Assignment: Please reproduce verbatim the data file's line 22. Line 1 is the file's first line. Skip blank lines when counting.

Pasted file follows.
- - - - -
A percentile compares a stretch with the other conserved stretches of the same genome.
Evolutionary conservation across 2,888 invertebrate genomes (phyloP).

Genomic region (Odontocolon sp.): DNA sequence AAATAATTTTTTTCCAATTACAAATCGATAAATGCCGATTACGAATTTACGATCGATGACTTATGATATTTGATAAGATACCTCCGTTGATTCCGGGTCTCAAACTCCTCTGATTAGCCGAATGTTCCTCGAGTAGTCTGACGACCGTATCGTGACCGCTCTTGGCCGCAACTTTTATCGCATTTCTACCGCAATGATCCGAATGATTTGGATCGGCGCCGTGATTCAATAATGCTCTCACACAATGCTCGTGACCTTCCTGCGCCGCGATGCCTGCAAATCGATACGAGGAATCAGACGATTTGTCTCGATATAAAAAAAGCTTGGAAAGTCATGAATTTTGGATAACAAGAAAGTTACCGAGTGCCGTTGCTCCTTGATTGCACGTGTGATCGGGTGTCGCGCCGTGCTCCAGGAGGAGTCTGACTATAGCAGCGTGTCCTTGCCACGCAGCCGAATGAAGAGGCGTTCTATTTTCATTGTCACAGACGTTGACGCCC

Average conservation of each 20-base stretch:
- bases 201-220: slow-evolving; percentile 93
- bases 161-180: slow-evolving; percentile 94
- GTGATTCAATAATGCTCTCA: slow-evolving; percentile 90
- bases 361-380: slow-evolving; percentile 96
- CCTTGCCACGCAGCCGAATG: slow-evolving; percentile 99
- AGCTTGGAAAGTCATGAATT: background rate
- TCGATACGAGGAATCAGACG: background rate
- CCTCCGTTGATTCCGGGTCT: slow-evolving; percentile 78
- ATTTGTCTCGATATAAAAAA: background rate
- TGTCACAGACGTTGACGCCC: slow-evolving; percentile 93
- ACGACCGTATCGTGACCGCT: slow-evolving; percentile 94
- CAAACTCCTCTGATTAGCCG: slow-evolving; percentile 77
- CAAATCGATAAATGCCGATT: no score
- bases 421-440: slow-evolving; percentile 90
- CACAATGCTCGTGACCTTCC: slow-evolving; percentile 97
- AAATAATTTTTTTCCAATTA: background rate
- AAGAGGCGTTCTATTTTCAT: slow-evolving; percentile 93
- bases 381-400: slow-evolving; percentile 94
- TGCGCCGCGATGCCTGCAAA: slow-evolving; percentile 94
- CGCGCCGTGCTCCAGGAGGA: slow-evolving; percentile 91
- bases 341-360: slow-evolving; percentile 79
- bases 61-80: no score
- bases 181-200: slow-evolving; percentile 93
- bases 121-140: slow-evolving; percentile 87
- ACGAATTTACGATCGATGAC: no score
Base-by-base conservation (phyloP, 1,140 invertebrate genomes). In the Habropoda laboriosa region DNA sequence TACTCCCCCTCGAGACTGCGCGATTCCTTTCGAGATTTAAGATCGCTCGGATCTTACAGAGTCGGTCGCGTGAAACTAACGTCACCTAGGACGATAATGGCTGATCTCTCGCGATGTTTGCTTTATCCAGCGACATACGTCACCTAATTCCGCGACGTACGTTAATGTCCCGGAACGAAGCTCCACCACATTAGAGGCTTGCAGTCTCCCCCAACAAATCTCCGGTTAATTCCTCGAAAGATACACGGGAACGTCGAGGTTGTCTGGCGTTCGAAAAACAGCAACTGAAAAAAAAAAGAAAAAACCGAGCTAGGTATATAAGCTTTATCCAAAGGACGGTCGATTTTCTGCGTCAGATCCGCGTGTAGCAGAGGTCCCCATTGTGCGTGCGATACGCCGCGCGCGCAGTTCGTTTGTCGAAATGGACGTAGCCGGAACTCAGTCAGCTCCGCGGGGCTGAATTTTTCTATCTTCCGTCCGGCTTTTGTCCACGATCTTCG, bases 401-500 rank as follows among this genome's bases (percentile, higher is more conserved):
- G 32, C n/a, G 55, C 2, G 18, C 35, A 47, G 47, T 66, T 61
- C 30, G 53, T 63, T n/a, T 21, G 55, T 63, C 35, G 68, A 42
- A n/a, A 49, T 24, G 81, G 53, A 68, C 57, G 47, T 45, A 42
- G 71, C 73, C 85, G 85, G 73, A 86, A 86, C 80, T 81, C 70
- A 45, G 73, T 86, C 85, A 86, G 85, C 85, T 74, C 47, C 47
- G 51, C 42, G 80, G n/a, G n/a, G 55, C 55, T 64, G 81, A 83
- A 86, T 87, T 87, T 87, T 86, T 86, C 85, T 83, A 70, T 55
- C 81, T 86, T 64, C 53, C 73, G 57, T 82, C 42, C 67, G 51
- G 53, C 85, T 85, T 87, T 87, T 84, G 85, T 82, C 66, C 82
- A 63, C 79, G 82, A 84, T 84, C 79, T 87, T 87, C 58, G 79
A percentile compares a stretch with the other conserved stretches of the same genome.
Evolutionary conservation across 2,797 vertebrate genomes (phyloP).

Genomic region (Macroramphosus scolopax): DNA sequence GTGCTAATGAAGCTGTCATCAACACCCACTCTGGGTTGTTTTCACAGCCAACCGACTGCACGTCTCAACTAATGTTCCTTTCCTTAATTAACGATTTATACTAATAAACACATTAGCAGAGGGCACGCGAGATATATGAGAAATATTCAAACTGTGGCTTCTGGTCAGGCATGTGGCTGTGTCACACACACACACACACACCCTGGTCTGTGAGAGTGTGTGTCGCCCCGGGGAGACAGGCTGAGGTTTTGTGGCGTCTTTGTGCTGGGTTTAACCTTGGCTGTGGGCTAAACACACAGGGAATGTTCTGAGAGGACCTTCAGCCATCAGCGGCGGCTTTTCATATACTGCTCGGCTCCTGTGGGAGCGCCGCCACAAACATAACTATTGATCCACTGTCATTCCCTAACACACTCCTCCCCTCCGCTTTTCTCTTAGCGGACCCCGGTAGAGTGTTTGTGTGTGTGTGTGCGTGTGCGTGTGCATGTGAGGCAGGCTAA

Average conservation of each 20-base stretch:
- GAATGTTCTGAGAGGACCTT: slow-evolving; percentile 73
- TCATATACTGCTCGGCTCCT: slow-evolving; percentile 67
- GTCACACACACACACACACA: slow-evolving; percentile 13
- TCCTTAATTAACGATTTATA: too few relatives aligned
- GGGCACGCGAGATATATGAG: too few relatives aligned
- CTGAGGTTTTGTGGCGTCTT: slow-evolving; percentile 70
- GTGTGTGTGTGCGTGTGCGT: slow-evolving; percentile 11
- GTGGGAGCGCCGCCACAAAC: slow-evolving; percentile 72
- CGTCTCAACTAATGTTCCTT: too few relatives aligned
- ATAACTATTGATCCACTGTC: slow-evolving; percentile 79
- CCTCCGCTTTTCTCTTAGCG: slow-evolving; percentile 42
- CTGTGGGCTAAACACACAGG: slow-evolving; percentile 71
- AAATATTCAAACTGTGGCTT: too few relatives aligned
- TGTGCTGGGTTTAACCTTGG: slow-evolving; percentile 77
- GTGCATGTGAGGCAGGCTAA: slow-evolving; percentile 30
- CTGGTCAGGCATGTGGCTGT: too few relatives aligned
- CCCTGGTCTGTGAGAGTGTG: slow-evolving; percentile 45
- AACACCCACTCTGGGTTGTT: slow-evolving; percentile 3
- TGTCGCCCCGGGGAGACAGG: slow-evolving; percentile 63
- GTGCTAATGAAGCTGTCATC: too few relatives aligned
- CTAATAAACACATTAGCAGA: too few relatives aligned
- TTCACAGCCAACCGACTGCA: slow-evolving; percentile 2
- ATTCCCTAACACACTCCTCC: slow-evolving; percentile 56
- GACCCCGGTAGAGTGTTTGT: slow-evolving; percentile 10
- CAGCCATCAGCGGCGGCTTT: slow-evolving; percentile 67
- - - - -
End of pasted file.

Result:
- bases 381-400: slow-evolving; percentile 94